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About linux : How-to-retrieve-a-unique-signature-of-the-OS-installed

Question Detail

I would like to get a footprint of my operating system + hardware installed. I have several RaspberryPi that are connected to a MQTT broker. The topic of each system should have a unique header:

mypi/da39a3ee5e6b4b0d3255bfef95601890afd80709/kitchen/light

How could I get a shasum or equivalent of my hardware + operating system.

A naive approach is this one

$ ifconfig -a eth0 | egrep -o '([0-9a-f]{2}:){5}[0-9a-f]{2}' | shasum

But using the MAC address is perhaps too naive.

Ideally I would like the hash to change if the hardware is physically different. In the case of a Raspberry, the hash will change is I change my raspberry.

After a second though I am not use it is worth including the operating system in the HASH. If I update my Kernel, the hash should be the same.

Question Answer

How could I get a shasum or equivalent of my hardware + operating system.

You don’t define what that means:

Should that hash change if you add some RAM, or some SD card, or some USB device, in your system?

Should that hash change if you replace the hardware by some identical one (e.g. one RaspberryPi burned, and you replace it with another one with the same SD card)? Or by a similar hardware faking to be the original one?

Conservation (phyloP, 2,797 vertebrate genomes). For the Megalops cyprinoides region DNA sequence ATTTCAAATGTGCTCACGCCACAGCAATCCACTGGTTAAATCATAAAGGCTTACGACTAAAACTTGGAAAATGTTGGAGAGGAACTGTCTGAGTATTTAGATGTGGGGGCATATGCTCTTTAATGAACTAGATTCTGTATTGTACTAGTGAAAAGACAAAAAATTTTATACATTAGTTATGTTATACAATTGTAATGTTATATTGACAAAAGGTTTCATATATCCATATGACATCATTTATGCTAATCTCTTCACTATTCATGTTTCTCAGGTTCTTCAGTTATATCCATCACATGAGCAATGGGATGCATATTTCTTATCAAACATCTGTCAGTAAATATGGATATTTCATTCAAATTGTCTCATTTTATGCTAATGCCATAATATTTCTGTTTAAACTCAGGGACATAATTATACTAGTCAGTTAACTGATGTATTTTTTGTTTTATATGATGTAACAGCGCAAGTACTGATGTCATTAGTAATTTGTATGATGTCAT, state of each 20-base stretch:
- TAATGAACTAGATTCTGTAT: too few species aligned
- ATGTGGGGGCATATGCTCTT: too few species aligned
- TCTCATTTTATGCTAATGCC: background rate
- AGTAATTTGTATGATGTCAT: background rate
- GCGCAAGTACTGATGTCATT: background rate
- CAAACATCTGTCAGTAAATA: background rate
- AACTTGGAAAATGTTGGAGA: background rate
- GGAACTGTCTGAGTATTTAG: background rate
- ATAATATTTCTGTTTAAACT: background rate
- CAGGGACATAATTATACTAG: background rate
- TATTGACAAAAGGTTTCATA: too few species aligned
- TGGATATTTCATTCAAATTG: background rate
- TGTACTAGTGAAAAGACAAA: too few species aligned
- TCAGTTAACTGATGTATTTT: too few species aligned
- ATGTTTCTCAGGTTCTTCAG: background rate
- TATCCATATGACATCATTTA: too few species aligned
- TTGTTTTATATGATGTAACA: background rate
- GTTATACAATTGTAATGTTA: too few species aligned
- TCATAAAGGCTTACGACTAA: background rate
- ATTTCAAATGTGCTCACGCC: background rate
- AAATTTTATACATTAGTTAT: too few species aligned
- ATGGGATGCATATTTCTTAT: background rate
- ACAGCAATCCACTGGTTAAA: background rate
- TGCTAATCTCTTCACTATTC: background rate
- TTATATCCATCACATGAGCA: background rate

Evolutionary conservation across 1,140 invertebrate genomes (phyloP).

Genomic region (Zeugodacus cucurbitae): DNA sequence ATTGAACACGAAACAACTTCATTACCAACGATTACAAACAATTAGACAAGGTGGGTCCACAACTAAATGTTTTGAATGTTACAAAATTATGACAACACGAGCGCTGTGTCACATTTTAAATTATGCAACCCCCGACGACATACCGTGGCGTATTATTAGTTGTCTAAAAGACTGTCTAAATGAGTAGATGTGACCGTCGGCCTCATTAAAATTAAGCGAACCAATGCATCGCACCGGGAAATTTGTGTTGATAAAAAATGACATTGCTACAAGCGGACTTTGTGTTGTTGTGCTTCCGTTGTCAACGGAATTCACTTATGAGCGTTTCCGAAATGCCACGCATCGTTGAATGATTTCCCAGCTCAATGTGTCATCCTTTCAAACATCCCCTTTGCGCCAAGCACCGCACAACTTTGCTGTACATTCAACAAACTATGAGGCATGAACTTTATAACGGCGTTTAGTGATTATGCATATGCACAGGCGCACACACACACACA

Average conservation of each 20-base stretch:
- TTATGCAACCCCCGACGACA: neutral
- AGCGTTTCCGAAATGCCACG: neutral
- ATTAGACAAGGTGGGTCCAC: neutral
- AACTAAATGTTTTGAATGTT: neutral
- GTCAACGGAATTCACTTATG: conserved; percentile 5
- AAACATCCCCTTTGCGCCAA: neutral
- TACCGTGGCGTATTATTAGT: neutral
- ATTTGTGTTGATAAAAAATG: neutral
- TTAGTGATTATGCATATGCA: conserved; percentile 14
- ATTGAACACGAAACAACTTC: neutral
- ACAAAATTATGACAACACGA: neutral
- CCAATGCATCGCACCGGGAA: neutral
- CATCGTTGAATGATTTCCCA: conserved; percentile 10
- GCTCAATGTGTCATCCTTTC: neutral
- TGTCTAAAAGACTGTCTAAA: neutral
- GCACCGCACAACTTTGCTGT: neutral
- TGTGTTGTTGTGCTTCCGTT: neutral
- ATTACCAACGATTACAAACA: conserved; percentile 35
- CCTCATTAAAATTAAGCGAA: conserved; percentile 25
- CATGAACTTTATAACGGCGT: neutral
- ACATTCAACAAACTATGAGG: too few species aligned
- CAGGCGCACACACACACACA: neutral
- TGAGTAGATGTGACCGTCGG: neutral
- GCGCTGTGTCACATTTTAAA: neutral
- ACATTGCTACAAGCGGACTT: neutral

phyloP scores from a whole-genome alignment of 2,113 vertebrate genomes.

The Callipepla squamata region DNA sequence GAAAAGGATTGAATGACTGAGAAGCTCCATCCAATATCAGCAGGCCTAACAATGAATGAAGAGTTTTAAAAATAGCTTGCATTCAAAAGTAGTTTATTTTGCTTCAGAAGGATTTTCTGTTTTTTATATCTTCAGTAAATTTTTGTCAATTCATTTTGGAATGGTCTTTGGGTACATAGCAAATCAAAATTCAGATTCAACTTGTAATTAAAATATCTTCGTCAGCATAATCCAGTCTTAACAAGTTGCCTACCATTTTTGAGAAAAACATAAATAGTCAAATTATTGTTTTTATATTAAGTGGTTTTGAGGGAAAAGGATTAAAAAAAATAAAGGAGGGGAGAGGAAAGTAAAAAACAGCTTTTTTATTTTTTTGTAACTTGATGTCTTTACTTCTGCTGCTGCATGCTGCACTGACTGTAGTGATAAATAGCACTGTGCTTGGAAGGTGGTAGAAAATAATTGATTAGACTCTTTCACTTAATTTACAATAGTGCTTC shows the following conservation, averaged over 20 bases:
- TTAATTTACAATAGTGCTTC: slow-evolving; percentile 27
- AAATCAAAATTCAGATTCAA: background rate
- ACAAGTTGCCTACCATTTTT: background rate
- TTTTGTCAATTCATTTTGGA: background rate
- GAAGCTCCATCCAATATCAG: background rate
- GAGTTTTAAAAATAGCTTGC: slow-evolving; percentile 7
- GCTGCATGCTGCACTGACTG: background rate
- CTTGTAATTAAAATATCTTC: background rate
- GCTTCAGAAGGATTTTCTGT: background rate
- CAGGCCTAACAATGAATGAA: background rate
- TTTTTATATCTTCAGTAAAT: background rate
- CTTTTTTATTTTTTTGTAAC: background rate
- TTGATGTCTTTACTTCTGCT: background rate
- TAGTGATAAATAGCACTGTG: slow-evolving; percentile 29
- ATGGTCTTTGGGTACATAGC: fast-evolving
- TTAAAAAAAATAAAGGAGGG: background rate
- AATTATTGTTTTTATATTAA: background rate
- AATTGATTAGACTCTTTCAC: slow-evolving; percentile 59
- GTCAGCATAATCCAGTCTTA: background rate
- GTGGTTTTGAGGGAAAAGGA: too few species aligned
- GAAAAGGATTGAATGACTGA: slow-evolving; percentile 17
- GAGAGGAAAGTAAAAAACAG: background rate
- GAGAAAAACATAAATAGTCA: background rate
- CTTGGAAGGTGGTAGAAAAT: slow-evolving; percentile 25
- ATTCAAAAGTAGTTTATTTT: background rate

Should that hash change if you (or some adversary) make a minor upgrade of your OS kernel, or if you add some additional package or program in your system?

Should that hash change if you make some minor configuration (e.g. change some configuration file under /etc/, assuming some Linux-like system)?

Notice that on many systems, you can change the MAC address by some software tricks (I don’t know if that applies to your RaspberryPi).

So I think that there is no failproof solution to your question.

(in other words, with enough efforts and skills, you can always fake some existing system; you might want that to be difficult enough to be not worth the effort, but that makes a different question; is your typical adversary as powerful as the NSA, or do you just care about a teenager hacker?).

BTW /proc/cpuinfo (see proc(5)) could change with a kernel upgrade, and can be faked quite simply (to stay the same) by some kernel patch even after a hardware change.

Read about trusted computing base.

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